Allotment Update

As always, Life gets in the way of plans. I forgot to take my phone with me on Friday night so didn’t get the pix I’d planned, and last night, having taken the pix, I was too busy at home to get round to uploading them!

They’re here now.

Lord Leicester tall pea

Lord Leicester tall pea

The peas are now all  planted out – the Lord Leicester have put on a spurt and shot up in size, so they’re now under bird netting and will get stakes to climb up before long – they’re a tall pea but I’ll nip the tops out at 6 foot so I can reach to pick the pods!

Bottle bank - Hatif d'Annonay early dwarf pea under plastic bottle cloches

Bottle bank – Hatif d’Annonay early dwarf pea under plastic bottle cloches

I need to encourage my daughter to drink more squash – not enough bottles for all the dwarf peas! The bottles act as miniature cloches, blocking the wind, holding heat and retaining moisture around the plants to encourage their growth. It will be interesting to see the difference between those lucky peas under bottles and the ones without.

Also now out (though not showing) are the first three rows of carrots , a row of beetroot, brussels sprouts, summer cabbage, Welsh onions and two varieties of kale along with some more radish. I use radish as row-markers for slow-germinating crops – the radish shoot up in just a few days, enabling me to see where I sowed the other seeds. Fortunately, I like radish.

Just showing yesterday were one of each of the first early and second early potatoes and the first of the artichokes, proving that the soil temperature’s rising enough to get them growing on.

At home, the leeks are growing on nicely and I’ve sown root parsley, courgettes, runner beans and a cactus-flowered dahlia. The dahlia is something of an experiment – I’ve read the roots are edible and, given that it belongs to the same family as sunflowers and jerusalem artichokes, I decided I’d give it a try. The root that we bought is now in a plantpot, and following guidance on the RHS website, I’ll split it once it has shoots 3 inches tall; it should then split to give multiple plants. It’ll certainly brighten up the allotment once planted out!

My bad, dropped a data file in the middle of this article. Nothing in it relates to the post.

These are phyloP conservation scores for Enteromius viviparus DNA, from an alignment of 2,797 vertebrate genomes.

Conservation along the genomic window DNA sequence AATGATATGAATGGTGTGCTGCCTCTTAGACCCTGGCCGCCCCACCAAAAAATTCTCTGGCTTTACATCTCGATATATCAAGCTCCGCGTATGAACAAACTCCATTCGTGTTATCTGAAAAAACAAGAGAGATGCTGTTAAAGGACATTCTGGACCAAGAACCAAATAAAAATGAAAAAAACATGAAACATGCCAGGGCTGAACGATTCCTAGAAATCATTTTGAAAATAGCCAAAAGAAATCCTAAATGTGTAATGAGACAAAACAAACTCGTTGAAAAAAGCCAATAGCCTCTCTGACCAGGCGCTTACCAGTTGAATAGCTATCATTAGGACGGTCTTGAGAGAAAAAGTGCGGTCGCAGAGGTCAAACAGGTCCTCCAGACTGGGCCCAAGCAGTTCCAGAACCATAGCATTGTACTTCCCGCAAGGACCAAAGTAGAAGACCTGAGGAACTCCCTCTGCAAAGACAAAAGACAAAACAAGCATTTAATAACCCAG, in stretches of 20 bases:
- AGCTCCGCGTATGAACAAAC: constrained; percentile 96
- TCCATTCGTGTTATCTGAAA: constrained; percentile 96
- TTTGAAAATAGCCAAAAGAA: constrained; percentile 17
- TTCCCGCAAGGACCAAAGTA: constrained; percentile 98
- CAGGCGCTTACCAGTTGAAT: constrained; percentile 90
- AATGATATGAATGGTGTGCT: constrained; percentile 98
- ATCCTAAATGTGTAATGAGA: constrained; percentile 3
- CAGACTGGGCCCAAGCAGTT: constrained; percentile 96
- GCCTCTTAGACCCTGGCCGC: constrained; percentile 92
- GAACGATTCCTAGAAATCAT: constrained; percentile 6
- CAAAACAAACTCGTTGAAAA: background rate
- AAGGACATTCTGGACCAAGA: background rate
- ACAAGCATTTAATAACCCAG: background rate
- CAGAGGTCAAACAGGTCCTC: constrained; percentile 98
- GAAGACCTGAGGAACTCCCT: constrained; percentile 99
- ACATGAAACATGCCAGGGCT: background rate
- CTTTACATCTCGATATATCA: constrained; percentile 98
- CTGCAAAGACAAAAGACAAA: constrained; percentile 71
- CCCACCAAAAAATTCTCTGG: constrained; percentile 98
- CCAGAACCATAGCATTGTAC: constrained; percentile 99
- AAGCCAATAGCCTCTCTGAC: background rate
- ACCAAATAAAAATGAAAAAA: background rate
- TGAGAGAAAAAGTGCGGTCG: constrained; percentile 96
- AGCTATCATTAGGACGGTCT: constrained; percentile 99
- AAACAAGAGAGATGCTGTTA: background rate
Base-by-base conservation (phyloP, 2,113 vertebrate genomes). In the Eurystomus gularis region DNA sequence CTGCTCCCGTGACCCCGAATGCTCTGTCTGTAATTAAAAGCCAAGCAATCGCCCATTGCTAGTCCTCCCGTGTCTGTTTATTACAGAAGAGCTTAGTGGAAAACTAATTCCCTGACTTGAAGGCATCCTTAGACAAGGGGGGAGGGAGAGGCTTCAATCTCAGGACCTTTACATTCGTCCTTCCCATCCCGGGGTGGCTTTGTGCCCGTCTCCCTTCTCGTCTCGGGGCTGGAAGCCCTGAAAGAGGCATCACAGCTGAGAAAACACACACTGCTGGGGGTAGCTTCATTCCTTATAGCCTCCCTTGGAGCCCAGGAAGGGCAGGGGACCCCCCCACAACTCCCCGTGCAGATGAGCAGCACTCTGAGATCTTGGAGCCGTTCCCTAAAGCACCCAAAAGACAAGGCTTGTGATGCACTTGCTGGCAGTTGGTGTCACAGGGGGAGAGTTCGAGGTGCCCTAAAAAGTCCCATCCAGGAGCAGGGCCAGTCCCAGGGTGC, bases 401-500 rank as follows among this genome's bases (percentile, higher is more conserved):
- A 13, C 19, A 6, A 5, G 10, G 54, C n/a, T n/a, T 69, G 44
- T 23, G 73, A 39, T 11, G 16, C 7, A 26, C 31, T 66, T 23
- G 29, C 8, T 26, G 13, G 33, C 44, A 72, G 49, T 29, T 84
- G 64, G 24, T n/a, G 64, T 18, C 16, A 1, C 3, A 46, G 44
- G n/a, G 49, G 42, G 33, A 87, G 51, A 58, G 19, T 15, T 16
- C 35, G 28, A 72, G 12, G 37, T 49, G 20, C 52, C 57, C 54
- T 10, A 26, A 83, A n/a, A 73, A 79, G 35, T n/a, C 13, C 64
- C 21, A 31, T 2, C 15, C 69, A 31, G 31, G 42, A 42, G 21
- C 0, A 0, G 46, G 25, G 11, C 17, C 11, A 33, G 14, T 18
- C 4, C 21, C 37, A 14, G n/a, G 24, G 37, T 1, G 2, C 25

We’ve had a series of surprisingly hot, dry, cloudless days – tee-shirt weather in Aberdeenshire in April being something of a rarity – and it’s showing up the lack of humous in the soil; this is something I desperately need to work on. The soil is generally not that bad but it’s very short of organic material that would help retain moisture and provide more nutrients for the crops, so my main task in soil conditioning this year has to be to correct that. Until the soil has that rich reservoir of organic material, it’s prone to dry out too quickly and it won’t have the wealth of plant-food that will provide heavy crops. It’s not something I can afford to fix quickly – if I had a few thousand pounds spare I’d just truck in a hundred tons of compost and blanket the whole plot in 8 inches or so – but over time, with mulching, green manures, composted rabbit/chicken muck and patience, I should be able to build up the soil.

As the song puts it, you can’t have something for nothing (Rush) and before the land can support us, we have to nurture it and ensure it’s strong and healthy. Naure works in cycles and while I can take food from the allotment for us and the livestock, we also have to return those nutrients to the land, via composted muck, vegetable peel and so on. By avoiding bare soil and planting green manures, we can prevent the soil losing nutrients and moisture to the air and assist in retaining any moisture that does fall (rain or dew) in the soil for use by the plants.

Along those lines, we’ve now changed our strategy with removing twitch grass roots from the plot; the weeds are now shooting away on the sections that haven’t yet been dug so, rather than take away so much soil and green matter with the twitch grass roots and, literally, throw it away at the tip, we’re skimming off the top inch or two of soil, complete with weeds, grass etc, and turning the sods upside down as a turf wall along one side of the allotment. Over the next year or two they’ll decompose into soil again and then I can re-incorporate them into the growing area. In the meantime, I shall invest in some annual plants that will smother out the struggling upside-down weeds and give me a colourful, insect-friendly display.

At least, that’s the plan….

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